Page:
Jeff Clark: The Fight of His Life

Jeff Clark, U.S. Assistant Attorney General from 2018 to 2021, is a key target -- alongside Donald Trump and others -- of intense political persecution and lawfare, due to his efforts to uphold election integrity and remedy well-documented election fraud across states like Georgia in the wake of the 2020 election.

Clark, whom the Washington Post acknowledges as a “rising legal star for Republicans,” is being forced to fight two cases and multiple charges at once, revolving around his mere drafting of a letter in December 2020 addressed to state government officials in Georgia regarding the Department of Justice “investigating various irregularities” in the election. The letter, which Clark emailed to acting attorney general Jeffrey Rosen and acting deputy attorney general Richard Donoghue for review, was ultimately blocked by the Department of Justice’s chain of command from being sent to Georgia state officials. 

Clark met with President Trump in the Oval Office on January 3rd, 2021, as Trump strongly considered appointing Clark as acting attorney general over then-newly appointed acting Attorney General Jeffrey Rosen, who had assumed that role following William Barr’s resignation.

For the alleged “crime” of drafting a letter -- which was submitted for review and approval within the DoJ -- that rightfully points out rampant election irregularities and details how to work toward rectifying them, Clark is outrageously being charged with violation of the Georgia RICO Act and criminal attempt to commit false statements and writings. At the same time, the District of Columbia Bar’s Office of Disciplinary Counsel, in an attempt to disbar Clark, is bringing contrived charges, based on the same drafted letter, of “dishonest” conduct and seeking to “seriously interfere with the administration of justice.” 

Clark’s father was a Teamster, and he grew up in Philadelphia’s Tacony neighborhood before graduating from Harvard University.

Clark spoke at an August 2023 event at Trump National Golf Club in Bedminster, New Jersey, which began with a prayer for “anyone who is caught up in the dangerous web of lawfare and, really, I think, a revolution designed to take the country down.” 

He explained that people like Trump and himself are members of a “protective edge” against the shock-and-awe tactics of Marxists and Democrats, effectively “shielding America and taking on a lot of the attacks that will otherwise instantly pass through to the country.”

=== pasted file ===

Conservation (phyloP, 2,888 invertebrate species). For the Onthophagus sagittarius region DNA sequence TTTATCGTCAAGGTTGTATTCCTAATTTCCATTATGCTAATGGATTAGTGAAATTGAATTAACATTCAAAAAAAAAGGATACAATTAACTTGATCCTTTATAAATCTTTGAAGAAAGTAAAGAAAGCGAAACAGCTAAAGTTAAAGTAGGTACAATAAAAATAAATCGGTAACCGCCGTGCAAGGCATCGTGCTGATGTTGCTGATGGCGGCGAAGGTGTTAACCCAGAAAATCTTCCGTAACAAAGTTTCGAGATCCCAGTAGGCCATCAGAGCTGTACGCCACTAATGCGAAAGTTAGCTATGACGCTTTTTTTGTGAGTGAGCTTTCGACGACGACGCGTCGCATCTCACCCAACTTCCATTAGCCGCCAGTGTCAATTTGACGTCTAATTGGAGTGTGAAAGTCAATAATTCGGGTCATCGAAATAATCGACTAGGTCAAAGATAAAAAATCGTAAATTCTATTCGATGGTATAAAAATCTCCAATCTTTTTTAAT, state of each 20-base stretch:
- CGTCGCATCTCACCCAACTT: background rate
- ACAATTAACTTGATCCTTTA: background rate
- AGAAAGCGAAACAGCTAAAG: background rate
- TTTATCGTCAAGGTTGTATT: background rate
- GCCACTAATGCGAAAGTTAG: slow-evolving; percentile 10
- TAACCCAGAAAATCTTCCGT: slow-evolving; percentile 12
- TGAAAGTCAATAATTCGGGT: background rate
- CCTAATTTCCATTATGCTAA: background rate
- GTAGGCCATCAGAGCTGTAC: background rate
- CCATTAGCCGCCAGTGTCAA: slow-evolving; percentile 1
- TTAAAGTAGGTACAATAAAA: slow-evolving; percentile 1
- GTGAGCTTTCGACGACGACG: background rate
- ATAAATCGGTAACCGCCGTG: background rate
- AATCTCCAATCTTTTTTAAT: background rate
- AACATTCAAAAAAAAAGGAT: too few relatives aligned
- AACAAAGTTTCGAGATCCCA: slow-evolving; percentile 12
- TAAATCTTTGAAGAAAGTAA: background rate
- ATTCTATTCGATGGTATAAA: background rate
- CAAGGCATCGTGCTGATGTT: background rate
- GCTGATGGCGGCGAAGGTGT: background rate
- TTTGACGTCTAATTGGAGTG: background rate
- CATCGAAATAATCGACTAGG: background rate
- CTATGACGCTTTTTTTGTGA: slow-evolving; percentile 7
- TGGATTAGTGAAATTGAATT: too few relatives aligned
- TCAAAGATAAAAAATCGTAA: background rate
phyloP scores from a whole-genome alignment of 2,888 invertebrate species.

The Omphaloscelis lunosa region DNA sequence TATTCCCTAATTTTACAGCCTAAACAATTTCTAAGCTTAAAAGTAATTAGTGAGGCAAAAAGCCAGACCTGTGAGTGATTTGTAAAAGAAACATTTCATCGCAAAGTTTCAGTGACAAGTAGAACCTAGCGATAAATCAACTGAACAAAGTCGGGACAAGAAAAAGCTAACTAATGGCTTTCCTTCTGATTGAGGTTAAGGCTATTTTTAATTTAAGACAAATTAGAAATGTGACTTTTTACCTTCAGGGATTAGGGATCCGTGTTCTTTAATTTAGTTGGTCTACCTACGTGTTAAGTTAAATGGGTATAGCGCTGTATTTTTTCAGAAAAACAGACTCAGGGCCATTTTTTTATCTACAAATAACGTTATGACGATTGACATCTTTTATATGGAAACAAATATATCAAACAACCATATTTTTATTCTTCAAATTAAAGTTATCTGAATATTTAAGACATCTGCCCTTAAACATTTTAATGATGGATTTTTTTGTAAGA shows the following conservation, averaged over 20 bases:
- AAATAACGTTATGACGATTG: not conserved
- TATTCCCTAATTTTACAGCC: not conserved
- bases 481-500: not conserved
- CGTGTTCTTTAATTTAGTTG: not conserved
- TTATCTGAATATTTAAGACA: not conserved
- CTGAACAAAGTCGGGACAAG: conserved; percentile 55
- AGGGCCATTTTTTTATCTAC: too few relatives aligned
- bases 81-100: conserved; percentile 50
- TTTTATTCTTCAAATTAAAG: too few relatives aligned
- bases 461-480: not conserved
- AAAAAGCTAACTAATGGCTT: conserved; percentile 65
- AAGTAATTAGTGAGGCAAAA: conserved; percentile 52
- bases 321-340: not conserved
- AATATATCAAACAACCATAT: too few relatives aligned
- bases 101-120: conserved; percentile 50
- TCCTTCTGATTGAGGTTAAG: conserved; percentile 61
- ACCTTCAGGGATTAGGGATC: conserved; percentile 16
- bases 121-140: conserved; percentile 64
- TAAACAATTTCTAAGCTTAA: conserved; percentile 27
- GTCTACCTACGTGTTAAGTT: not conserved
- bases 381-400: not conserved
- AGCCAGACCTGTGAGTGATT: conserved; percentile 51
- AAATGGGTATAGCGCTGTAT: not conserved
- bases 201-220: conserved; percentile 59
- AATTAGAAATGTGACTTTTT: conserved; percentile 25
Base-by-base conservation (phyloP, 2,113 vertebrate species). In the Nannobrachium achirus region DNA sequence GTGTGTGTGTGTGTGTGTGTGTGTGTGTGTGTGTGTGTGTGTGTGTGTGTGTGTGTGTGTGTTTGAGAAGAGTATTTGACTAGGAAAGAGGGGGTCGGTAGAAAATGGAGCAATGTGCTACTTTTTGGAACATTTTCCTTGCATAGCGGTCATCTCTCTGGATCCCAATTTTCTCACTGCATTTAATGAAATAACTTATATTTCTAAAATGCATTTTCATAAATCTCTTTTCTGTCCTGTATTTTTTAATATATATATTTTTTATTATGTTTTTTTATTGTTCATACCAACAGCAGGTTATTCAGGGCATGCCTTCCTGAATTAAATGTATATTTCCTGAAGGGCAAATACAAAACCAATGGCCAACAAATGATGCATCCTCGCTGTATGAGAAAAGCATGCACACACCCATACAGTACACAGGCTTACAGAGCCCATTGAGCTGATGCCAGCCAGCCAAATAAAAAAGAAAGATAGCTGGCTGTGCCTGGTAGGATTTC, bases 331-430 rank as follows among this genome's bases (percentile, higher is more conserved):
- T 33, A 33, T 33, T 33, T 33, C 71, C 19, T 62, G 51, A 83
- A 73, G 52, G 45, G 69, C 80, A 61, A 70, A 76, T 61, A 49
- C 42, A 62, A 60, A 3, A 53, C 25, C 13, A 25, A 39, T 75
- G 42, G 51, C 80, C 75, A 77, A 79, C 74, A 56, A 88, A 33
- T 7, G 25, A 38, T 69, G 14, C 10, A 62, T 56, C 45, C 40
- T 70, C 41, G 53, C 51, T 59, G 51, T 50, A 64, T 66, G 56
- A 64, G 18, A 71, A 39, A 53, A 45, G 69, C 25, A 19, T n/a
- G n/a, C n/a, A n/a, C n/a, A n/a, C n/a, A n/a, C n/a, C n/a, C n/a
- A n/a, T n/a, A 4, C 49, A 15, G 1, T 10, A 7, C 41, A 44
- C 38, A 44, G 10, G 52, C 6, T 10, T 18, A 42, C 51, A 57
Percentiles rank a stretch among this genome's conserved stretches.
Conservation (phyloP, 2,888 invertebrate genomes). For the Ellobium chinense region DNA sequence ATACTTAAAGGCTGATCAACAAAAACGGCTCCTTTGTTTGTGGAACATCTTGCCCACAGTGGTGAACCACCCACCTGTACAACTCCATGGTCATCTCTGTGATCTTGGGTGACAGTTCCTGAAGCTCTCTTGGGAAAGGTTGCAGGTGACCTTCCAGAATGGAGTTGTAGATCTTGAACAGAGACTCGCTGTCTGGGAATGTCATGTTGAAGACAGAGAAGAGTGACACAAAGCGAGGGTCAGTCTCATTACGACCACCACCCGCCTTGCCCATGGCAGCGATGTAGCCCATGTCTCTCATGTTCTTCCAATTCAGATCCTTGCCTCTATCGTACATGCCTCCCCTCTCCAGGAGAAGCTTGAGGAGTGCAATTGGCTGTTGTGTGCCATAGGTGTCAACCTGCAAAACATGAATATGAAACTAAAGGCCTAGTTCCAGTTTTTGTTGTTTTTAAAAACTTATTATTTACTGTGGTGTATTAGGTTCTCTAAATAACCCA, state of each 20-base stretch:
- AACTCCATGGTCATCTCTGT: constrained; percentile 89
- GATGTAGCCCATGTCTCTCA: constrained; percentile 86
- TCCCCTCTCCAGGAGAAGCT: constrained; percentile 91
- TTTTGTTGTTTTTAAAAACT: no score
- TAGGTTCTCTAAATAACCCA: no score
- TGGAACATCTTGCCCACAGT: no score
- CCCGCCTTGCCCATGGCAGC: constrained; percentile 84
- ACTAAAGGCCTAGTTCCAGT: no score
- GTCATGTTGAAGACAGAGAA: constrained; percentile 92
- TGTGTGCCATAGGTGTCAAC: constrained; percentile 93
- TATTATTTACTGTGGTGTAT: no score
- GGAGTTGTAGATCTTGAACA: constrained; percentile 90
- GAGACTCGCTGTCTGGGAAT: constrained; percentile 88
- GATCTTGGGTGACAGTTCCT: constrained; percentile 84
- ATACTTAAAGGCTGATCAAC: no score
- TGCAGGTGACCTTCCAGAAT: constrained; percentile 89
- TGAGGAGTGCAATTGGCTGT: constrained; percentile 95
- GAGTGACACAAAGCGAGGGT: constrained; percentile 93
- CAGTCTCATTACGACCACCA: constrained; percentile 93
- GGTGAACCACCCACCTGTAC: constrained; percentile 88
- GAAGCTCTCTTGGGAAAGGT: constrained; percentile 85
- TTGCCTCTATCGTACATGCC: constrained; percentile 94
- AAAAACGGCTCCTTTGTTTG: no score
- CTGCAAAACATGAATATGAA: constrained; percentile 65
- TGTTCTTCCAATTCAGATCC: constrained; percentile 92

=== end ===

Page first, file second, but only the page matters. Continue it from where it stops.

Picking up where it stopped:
During the speech, Clark described the surprise early morning raid of his home in June 2022 by federal agents in “flak gear and all possible militarization.” He was forced into the street in his pajamas, the agents having denied his request to let him put on pants before searching his house. CNN, meanwhile, broadcast footage of Clark being made to stand outside without proper clothing. Clark said, “I’d been at the Justice Department and commanded 1,400 lawyers, but now magically I’m Public Enemy Number One.” He noted that an image of him standing outside his home during the raid -- deep in thought about his next legal step -- is regularly used by leftists to harass him on social media.

Clark added that, when his youngest daughter (who was traveling with family at the time of the raid) returned home, her first question when no one else was around was: “Dad, do you think the agents have gone for my diary?” 

Despite the weaponized powers of government leveled at him, Clark has preserved an unshakeable dignity. But the political persecution and lawfare are relentless. 

Clark’s D.C. Bar trial is scheduled to begin in March, and he is maintaining executive privilege in the case as instructed by Trump through Trump’s lawyers. He is faced with increasing legal bills, and he notes on the web page of his legal defense donation fund (which has raised about $70,000) that he is still well below his $500,000 target. He writes that the “lawfare is about trying to stop President Trump from returning to office.”

At Trump National in Bedminster, Clark also explained: “You have to support those who are in leading positions trying to shield the country from the kind of communistic terror that we saw. If you know anything about [Russian writer and Soviet dissident Aleksandr] Solzhenitsyn, you know he regretted, as he sat in a gulag, ‘If only we had resisted when the police had come. If only we had pushed back on this instead of just quietly going along with it, we wouldn’t have lost our country to the Bolsheviks.’ We have to resist. We have to support those who are being targeted. And we have to pray for the health of our nation.”

Americans should support Clark in any way we are able.

Adam Molon is a writer and journalist. A graduate of Columbia University and Indiana University-Bloomington, he is the author of NewSentry, a Substack publication. Follow him on Twitter/X @admolon.

Image: U.S. Department of Justice

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